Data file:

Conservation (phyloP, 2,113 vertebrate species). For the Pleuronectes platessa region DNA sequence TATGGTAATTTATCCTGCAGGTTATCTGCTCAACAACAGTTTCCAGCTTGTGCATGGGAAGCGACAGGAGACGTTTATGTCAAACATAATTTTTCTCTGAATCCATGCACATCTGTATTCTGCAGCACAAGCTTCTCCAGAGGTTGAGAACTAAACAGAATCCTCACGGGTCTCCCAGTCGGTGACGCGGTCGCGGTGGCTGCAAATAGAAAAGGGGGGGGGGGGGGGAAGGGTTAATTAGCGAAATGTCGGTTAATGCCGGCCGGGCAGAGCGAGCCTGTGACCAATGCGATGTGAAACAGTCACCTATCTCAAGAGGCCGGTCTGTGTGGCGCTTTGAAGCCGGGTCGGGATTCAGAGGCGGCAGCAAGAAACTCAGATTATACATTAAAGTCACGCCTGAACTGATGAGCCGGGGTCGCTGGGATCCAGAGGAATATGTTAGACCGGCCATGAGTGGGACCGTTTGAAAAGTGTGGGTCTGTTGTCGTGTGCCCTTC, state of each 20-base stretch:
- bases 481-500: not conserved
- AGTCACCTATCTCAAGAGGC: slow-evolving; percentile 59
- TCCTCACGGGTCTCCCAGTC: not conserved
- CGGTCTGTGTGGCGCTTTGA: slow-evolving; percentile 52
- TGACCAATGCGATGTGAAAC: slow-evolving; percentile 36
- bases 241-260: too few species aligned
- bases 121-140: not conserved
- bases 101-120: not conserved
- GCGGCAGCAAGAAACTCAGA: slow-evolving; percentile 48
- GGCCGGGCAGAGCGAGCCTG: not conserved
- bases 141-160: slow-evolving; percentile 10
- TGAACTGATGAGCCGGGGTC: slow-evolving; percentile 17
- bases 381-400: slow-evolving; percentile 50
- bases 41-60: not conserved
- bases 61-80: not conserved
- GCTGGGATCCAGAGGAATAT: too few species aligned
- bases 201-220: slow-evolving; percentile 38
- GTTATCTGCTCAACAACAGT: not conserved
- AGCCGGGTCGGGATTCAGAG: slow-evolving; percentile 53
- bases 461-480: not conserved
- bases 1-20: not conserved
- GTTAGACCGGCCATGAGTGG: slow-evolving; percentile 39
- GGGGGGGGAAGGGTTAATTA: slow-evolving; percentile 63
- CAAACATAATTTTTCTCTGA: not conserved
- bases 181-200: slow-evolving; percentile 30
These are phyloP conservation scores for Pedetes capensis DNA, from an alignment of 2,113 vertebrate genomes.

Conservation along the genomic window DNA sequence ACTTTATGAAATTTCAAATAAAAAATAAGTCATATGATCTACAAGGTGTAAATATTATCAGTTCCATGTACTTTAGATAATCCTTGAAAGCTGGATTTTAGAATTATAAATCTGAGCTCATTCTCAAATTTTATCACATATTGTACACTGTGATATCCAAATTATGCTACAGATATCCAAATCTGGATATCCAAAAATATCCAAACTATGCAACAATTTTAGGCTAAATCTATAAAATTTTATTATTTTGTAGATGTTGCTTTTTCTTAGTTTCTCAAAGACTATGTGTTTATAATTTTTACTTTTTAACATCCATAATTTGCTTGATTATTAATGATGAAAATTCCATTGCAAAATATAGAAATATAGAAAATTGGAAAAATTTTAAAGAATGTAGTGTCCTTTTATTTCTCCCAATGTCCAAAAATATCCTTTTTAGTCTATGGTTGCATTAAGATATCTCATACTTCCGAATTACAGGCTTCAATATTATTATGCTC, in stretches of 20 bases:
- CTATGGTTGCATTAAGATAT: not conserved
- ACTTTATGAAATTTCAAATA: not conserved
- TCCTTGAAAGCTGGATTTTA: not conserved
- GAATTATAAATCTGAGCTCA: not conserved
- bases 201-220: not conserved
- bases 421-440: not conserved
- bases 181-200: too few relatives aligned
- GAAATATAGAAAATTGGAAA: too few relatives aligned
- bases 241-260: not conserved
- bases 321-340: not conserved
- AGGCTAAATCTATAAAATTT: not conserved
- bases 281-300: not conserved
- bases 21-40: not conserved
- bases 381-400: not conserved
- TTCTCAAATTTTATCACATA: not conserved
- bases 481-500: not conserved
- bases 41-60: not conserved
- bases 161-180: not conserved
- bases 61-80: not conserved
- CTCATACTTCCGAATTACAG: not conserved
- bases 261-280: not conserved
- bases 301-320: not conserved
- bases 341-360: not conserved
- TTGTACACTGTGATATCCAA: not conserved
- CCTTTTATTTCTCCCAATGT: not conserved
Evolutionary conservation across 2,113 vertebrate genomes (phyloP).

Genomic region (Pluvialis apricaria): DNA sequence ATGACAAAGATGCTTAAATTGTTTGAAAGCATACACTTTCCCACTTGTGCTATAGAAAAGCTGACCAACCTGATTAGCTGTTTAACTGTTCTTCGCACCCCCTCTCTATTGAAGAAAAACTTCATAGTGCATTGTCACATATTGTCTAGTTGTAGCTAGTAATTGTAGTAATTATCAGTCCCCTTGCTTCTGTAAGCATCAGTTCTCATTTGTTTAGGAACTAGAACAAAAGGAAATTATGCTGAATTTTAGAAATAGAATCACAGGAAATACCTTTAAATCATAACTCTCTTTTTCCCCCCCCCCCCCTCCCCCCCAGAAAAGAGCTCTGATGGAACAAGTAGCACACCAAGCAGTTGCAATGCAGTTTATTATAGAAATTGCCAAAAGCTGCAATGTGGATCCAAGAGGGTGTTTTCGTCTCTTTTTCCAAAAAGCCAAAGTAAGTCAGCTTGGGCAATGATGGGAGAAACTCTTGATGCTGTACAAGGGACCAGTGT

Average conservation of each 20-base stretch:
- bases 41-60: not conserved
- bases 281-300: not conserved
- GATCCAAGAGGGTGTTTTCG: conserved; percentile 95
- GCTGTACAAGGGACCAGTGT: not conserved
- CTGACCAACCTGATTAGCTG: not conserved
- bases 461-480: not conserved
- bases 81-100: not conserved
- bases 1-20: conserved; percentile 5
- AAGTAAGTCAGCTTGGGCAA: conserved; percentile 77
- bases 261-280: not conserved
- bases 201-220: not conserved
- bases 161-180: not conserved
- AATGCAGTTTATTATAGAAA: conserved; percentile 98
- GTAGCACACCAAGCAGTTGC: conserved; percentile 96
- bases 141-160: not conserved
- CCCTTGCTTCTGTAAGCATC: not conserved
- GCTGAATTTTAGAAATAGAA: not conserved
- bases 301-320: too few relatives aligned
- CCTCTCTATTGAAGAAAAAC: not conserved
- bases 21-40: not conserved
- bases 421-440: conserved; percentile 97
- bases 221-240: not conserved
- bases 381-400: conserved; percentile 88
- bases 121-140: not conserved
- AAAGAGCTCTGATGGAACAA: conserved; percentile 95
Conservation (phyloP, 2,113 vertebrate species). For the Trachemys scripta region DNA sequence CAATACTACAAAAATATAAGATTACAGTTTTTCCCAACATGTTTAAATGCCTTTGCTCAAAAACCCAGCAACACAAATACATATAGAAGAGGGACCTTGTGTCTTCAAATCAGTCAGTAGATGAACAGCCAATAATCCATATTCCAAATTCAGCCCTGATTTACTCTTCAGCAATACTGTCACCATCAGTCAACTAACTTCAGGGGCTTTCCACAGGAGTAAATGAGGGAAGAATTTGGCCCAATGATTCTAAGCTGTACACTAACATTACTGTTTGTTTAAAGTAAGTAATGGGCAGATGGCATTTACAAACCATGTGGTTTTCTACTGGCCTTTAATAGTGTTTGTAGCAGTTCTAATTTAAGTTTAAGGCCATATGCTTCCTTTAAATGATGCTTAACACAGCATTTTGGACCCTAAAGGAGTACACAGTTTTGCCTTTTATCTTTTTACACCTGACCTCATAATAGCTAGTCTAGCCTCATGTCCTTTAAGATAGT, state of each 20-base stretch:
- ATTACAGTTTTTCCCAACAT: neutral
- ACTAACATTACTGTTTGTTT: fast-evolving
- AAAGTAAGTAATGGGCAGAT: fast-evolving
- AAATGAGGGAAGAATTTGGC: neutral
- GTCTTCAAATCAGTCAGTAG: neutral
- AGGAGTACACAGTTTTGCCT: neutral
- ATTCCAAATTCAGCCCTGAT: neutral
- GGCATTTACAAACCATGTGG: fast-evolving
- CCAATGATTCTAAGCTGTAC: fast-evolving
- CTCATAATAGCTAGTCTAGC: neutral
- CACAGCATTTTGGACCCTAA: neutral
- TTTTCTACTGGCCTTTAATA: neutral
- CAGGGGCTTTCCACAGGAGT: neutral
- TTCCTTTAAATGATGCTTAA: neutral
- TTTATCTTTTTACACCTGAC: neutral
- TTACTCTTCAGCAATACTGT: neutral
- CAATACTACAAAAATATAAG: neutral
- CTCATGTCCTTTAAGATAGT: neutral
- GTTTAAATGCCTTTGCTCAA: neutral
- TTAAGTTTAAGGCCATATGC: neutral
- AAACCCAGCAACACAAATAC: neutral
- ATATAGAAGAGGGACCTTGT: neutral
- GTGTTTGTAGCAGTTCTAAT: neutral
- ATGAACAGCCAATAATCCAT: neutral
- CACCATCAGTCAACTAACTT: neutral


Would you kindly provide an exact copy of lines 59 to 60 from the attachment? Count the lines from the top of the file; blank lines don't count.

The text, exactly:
- GATCCAAGAGGGTGTTTTCG: conserved; percentile 95
- GCTGTACAAGGGACCAGTGT: not conserved